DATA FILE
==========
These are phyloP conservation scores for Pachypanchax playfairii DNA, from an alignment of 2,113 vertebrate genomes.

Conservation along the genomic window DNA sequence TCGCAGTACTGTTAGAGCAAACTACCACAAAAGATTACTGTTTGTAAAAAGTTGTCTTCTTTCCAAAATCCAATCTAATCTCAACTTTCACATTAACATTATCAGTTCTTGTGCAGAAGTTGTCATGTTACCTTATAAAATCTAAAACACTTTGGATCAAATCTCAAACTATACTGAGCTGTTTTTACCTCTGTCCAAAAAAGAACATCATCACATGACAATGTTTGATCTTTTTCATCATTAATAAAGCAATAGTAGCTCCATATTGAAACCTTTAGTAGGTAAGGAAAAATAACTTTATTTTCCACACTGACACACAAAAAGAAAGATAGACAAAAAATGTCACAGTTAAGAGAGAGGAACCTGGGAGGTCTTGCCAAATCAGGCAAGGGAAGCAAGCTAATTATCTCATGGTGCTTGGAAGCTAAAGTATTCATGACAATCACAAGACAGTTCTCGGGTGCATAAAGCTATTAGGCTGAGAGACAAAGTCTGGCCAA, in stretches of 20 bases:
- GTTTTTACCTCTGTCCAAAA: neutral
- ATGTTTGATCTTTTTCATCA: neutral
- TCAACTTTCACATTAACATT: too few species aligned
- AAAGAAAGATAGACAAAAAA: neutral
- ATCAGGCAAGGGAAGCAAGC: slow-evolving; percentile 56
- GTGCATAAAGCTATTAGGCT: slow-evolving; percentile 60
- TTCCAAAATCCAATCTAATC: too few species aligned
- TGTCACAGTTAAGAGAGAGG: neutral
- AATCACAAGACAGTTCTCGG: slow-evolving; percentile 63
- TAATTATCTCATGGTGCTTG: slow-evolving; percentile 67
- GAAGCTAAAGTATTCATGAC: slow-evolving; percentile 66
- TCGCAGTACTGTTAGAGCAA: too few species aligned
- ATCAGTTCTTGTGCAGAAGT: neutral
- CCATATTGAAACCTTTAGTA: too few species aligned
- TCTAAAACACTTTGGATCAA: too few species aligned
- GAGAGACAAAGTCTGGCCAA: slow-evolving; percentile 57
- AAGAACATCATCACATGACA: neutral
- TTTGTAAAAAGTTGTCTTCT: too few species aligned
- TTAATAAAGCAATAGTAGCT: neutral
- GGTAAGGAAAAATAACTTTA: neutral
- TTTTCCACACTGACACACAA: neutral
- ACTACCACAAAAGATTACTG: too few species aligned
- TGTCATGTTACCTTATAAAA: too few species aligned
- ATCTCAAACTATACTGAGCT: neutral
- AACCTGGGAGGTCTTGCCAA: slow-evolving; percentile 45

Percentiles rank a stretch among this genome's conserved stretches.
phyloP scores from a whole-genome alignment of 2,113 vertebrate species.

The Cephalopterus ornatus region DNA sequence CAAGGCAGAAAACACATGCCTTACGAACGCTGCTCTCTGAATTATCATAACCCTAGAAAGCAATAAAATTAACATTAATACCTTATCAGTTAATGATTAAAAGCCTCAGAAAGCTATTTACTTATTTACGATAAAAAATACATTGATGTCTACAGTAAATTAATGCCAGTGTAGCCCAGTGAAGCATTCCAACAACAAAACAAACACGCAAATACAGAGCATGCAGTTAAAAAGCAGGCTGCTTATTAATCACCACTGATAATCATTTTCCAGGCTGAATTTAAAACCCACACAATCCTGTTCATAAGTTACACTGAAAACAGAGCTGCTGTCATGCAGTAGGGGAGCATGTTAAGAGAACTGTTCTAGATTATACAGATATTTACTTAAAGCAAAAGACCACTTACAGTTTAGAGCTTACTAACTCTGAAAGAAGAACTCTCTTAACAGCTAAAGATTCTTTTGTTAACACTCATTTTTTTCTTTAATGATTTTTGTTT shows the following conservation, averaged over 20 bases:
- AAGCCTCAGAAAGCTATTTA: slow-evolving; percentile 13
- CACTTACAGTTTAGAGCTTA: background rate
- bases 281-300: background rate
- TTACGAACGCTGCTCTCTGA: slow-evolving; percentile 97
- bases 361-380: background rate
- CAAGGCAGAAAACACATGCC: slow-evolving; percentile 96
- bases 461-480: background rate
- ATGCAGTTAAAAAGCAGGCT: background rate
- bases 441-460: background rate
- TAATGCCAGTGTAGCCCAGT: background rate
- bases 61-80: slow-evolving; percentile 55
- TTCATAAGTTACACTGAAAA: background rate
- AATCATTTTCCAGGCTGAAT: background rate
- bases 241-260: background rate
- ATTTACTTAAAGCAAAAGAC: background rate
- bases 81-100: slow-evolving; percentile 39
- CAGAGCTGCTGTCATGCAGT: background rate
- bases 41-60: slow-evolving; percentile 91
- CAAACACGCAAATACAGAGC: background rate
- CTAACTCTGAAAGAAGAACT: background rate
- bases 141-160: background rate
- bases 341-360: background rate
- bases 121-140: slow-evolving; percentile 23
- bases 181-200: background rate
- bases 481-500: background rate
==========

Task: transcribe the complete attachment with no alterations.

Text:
These are phyloP conservation scores for Pachypanchax playfairii DNA, from an alignment of 2,113 vertebrate genomes.

Conservation along the genomic window DNA sequence TCGCAGTACTGTTAGAGCAAACTACCACAAAAGATTACTGTTTGTAAAAAGTTGTCTTCTTTCCAAAATCCAATCTAATCTCAACTTTCACATTAACATTATCAGTTCTTGTGCAGAAGTTGTCATGTTACCTTATAAAATCTAAAACACTTTGGATCAAATCTCAAACTATACTGAGCTGTTTTTACCTCTGTCCAAAAAAGAACATCATCACATGACAATGTTTGATCTTTTTCATCATTAATAAAGCAATAGTAGCTCCATATTGAAACCTTTAGTAGGTAAGGAAAAATAACTTTATTTTCCACACTGACACACAAAAAGAAAGATAGACAAAAAATGTCACAGTTAAGAGAGAGGAACCTGGGAGGTCTTGCCAAATCAGGCAAGGGAAGCAAGCTAATTATCTCATGGTGCTTGGAAGCTAAAGTATTCATGACAATCACAAGACAGTTCTCGGGTGCATAAAGCTATTAGGCTGAGAGACAAAGTCTGGCCAA, in stretches of 20 bases:
- GTTTTTACCTCTGTCCAAAA: neutral
- ATGTTTGATCTTTTTCATCA: neutral
- TCAACTTTCACATTAACATT: too few species aligned
- AAAGAAAGATAGACAAAAAA: neutral
- ATCAGGCAAGGGAAGCAAGC: slow-evolving; percentile 56
- GTGCATAAAGCTATTAGGCT: slow-evolving; percentile 60
- TTCCAAAATCCAATCTAATC: too few species aligned
- TGTCACAGTTAAGAGAGAGG: neutral
- AATCACAAGACAGTTCTCGG: slow-evolving; percentile 63
- TAATTATCTCATGGTGCTTG: slow-evolving; percentile 67
- GAAGCTAAAGTATTCATGAC: slow-evolving; percentile 66
- TCGCAGTACTGTTAGAGCAA: too few species aligned
- ATCAGTTCTTGTGCAGAAGT: neutral
- CCATATTGAAACCTTTAGTA: too few species aligned
- TCTAAAACACTTTGGATCAA: too few species aligned
- GAGAGACAAAGTCTGGCCAA: slow-evolving; percentile 57
- AAGAACATCATCACATGACA: neutral
- TTTGTAAAAAGTTGTCTTCT: too few species aligned
- TTAATAAAGCAATAGTAGCT: neutral
- GGTAAGGAAAAATAACTTTA: neutral
- TTTTCCACACTGACACACAA: neutral
- ACTACCACAAAAGATTACTG: too few species aligned
- TGTCATGTTACCTTATAAAA: too few species aligned
- ATCTCAAACTATACTGAGCT: neutral
- AACCTGGGAGGTCTTGCCAA: slow-evolving; percentile 45

Percentiles rank a stretch among this genome's conserved stretches.
phyloP scores from a whole-genome alignment of 2,113 vertebrate species.

The Cephalopterus ornatus region DNA sequence CAAGGCAGAAAACACATGCCTTACGAACGCTGCTCTCTGAATTATCATAACCCTAGAAAGCAATAAAATTAACATTAATACCTTATCAGTTAATGATTAAAAGCCTCAGAAAGCTATTTACTTATTTACGATAAAAAATACATTGATGTCTACAGTAAATTAATGCCAGTGTAGCCCAGTGAAGCATTCCAACAACAAAACAAACACGCAAATACAGAGCATGCAGTTAAAAAGCAGGCTGCTTATTAATCACCACTGATAATCATTTTCCAGGCTGAATTTAAAACCCACACAATCCTGTTCATAAGTTACACTGAAAACAGAGCTGCTGTCATGCAGTAGGGGAGCATGTTAAGAGAACTGTTCTAGATTATACAGATATTTACTTAAAGCAAAAGACCACTTACAGTTTAGAGCTTACTAACTCTGAAAGAAGAACTCTCTTAACAGCTAAAGATTCTTTTGTTAACACTCATTTTTTTCTTTAATGATTTTTGTTT shows the following conservation, averaged over 20 bases:
- AAGCCTCAGAAAGCTATTTA: slow-evolving; percentile 13
- CACTTACAGTTTAGAGCTTA: background rate
- bases 281-300: background rate
- TTACGAACGCTGCTCTCTGA: slow-evolving; percentile 97
- bases 361-380: background rate
- CAAGGCAGAAAACACATGCC: slow-evolving; percentile 96
- bases 461-480: background rate
- ATGCAGTTAAAAAGCAGGCT: background rate
- bases 441-460: background rate
- TAATGCCAGTGTAGCCCAGT: background rate
- bases 61-80: slow-evolving; percentile 55
- TTCATAAGTTACACTGAAAA: background rate
- AATCATTTTCCAGGCTGAAT: background rate
- bases 241-260: background rate
- ATTTACTTAAAGCAAAAGAC: background rate
- bases 81-100: slow-evolving; percentile 39
- CAGAGCTGCTGTCATGCAGT: background rate
- bases 41-60: slow-evolving; percentile 91
- CAAACACGCAAATACAGAGC: background rate
- CTAACTCTGAAAGAAGAACT: background rate
- bases 141-160: background rate
- bases 341-360: background rate
- bases 121-140: slow-evolving; percentile 23
- bases 181-200: background rate
- bases 481-500: background rate